For tips to help with feeling more positive, see Advice on coping after cancer.
You may also be dealing with some physical changes that have resulted from cancer or cancer treatment. Changes to your body might include hair loss, weight loss or gain, scarring, loss of a limb or loss of a breast (mastectomy), loss of sexual function, or having a colostomy bag.
Whether your body has changed in a way that is visible to others or not, it can be a lot to come to terms with and adapt to. Your body and your appearance can have a big impact on how you feel about yourself and how you think others perceive you. Your self-esteem may have taken quite a knock and this can affect your confidence in a number of ways – for example, at work, in social situations and in your relationships.
However, it is possible to come to terms with your body changes. Find more information below in "Advice on coping after cancer".
Cancer and cancer treatments can also leave you feeling fatigued (overwhelmingly tired). According to Dr Goodhart, "At least three-quarters of people going through cancer treatment say they experience it, and the majority of those continue to feel fatigued after treatment ends."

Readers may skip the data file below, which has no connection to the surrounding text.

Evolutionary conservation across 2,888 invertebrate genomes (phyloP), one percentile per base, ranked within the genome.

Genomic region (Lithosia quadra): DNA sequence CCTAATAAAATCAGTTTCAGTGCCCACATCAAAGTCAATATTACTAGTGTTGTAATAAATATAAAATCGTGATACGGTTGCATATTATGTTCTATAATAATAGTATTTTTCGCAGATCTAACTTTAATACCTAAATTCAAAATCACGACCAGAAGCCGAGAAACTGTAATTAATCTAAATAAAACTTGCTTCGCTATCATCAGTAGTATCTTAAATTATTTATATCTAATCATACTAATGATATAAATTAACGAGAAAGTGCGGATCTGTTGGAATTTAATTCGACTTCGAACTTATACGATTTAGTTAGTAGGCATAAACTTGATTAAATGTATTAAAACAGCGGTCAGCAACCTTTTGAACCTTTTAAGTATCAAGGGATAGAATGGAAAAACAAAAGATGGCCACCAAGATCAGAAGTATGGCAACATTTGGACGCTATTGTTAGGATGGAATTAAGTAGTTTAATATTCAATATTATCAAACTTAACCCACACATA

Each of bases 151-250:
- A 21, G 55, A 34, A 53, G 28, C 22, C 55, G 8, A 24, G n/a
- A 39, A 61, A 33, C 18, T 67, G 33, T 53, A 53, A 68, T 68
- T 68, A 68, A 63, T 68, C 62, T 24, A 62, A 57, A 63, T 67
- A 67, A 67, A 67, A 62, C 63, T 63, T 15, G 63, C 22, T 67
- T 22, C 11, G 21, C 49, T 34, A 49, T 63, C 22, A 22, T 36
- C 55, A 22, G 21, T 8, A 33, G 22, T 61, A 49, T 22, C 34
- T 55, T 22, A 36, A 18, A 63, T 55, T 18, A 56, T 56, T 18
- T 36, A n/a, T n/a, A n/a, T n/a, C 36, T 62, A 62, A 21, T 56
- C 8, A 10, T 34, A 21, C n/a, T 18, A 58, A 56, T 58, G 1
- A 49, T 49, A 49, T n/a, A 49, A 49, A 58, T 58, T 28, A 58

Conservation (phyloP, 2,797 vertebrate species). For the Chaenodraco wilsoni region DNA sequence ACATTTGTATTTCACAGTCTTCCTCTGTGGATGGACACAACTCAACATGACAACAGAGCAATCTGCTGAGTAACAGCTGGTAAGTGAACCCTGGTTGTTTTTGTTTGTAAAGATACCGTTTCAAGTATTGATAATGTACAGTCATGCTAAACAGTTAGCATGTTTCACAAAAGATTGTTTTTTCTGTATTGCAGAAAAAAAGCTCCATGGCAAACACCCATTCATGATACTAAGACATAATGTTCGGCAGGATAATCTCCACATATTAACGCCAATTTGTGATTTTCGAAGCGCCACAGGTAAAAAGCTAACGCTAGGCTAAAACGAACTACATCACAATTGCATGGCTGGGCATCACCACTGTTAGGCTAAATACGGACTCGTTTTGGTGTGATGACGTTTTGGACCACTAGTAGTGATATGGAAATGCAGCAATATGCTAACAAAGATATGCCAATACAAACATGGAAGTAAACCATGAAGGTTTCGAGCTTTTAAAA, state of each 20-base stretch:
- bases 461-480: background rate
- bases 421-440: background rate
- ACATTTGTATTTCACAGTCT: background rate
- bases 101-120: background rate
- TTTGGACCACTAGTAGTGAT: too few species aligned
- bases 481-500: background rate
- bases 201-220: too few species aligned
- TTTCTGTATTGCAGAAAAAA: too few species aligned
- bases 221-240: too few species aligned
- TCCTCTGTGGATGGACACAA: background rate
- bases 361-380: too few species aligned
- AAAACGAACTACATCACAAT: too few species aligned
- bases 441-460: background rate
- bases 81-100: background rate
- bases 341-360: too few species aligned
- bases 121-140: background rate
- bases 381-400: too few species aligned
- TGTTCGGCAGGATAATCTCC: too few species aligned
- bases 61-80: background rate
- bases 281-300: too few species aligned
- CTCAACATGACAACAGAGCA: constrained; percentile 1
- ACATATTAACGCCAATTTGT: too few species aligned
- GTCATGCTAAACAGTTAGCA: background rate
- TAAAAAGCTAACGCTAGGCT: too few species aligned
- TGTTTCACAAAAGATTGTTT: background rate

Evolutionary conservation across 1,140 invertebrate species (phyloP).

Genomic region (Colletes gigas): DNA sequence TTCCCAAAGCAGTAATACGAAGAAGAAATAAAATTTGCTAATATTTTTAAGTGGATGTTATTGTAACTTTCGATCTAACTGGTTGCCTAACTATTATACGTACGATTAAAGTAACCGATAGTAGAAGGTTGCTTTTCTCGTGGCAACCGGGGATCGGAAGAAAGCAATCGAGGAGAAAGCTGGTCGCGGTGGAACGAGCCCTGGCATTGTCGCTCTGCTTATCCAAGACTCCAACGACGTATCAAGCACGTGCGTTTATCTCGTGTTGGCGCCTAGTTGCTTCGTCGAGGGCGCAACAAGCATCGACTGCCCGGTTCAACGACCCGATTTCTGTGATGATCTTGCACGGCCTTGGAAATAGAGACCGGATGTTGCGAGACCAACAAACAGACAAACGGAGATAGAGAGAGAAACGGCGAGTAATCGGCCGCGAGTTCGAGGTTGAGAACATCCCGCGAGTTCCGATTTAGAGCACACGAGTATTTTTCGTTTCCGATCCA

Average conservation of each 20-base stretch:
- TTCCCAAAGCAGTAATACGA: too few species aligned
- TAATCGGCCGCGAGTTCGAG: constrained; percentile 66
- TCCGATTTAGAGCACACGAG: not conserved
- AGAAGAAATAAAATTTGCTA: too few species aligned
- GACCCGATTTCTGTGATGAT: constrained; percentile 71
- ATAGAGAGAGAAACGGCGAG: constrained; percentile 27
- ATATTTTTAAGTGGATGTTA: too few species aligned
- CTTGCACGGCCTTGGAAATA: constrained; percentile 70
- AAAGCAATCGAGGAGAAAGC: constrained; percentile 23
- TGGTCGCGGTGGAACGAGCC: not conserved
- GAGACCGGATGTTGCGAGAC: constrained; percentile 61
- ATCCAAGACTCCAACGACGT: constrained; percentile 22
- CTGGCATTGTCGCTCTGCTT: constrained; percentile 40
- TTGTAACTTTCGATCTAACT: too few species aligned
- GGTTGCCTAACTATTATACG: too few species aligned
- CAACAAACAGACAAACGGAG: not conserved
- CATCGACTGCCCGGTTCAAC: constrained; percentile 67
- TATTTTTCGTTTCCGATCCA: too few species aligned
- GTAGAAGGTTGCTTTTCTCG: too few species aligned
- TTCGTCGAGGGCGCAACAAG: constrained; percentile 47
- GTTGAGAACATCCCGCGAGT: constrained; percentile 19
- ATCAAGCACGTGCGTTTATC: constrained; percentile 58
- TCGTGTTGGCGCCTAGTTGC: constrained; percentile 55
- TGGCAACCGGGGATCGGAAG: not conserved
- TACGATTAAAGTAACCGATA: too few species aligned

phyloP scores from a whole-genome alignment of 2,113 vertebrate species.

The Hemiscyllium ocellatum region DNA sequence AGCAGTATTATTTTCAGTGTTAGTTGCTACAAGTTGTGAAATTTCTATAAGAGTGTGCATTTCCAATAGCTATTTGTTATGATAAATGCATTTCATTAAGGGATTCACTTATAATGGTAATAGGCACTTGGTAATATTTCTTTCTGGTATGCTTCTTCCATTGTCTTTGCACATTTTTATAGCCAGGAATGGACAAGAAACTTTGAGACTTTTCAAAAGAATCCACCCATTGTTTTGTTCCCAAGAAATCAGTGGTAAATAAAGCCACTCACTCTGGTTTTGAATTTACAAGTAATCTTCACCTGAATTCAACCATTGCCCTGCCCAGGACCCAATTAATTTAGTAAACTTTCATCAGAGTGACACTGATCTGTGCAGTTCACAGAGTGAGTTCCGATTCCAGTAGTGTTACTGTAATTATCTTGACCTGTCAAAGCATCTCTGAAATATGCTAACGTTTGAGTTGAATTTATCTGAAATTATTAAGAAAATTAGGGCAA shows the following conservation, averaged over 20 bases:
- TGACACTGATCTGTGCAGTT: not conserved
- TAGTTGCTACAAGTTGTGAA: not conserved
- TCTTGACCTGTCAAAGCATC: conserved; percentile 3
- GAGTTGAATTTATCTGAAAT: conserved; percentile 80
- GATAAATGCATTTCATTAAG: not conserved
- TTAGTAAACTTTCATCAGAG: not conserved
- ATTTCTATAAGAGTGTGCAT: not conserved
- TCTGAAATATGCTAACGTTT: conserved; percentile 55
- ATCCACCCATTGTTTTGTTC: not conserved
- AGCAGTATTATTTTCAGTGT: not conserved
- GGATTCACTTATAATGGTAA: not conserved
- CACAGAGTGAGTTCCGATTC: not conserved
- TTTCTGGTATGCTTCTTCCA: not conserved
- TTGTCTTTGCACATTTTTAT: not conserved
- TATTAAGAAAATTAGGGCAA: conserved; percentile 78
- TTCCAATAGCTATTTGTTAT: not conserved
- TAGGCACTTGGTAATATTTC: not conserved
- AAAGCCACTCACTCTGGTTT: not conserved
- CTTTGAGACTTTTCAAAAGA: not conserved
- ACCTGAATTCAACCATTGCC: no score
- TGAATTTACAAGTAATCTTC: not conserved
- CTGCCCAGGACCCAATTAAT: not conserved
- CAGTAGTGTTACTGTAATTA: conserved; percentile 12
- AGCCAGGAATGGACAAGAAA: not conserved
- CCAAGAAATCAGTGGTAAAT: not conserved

Fatigue can be long-lasting and disrupt many areas of your life, so it's important not to ignore it. Instead, listen to your body and give yourself time to adjust. Dr Goodhart recommends trying the "3 Ps" – prioritise, plan and pace yourself – as a way of coping until the fatigue starts to lift. Try making a plan each day, prioritising the most important things you would like to achieve, and stick to it. If you find that certain tasks make you feel very tired, pace yourself by reducing the amount you do.
At the same time, being physically active can help to reduce your fatigue, if you go about it in the right way. Start with a small amount of physical activity and gradually increase it over time. Don't do more than you feel able to. The type of exercise you choose can also be important. For more information, read Macmillan's advice about exercise after cancer treatment.
Read more self-help tips on fighting fatigue.
Advice on coping after cancer
Talking and support
Not everyone likes to talk about their feelings or how difficult they're finding a situation. If this is you, don't feel obliged to open up. You may find that working through the hard times by yourself or expressing yourself more privately through art or music works best for you.
But for many of us, talking to someone about a distressing experience allows us to let off steam, let out difficult feelings, receive support and get a different perspective on things.
Who you talk to depends on your circumstances and how you're feeling. Some people are most comfortable with their partner or a close family member, while others find it hard to admit their true feelings and worries to their loved ones.
Dr Goodhart explains: "For some people, talking to someone they're not close to allows them to let their guard down and admit just how tricky it [coping after cancer] is sometimes."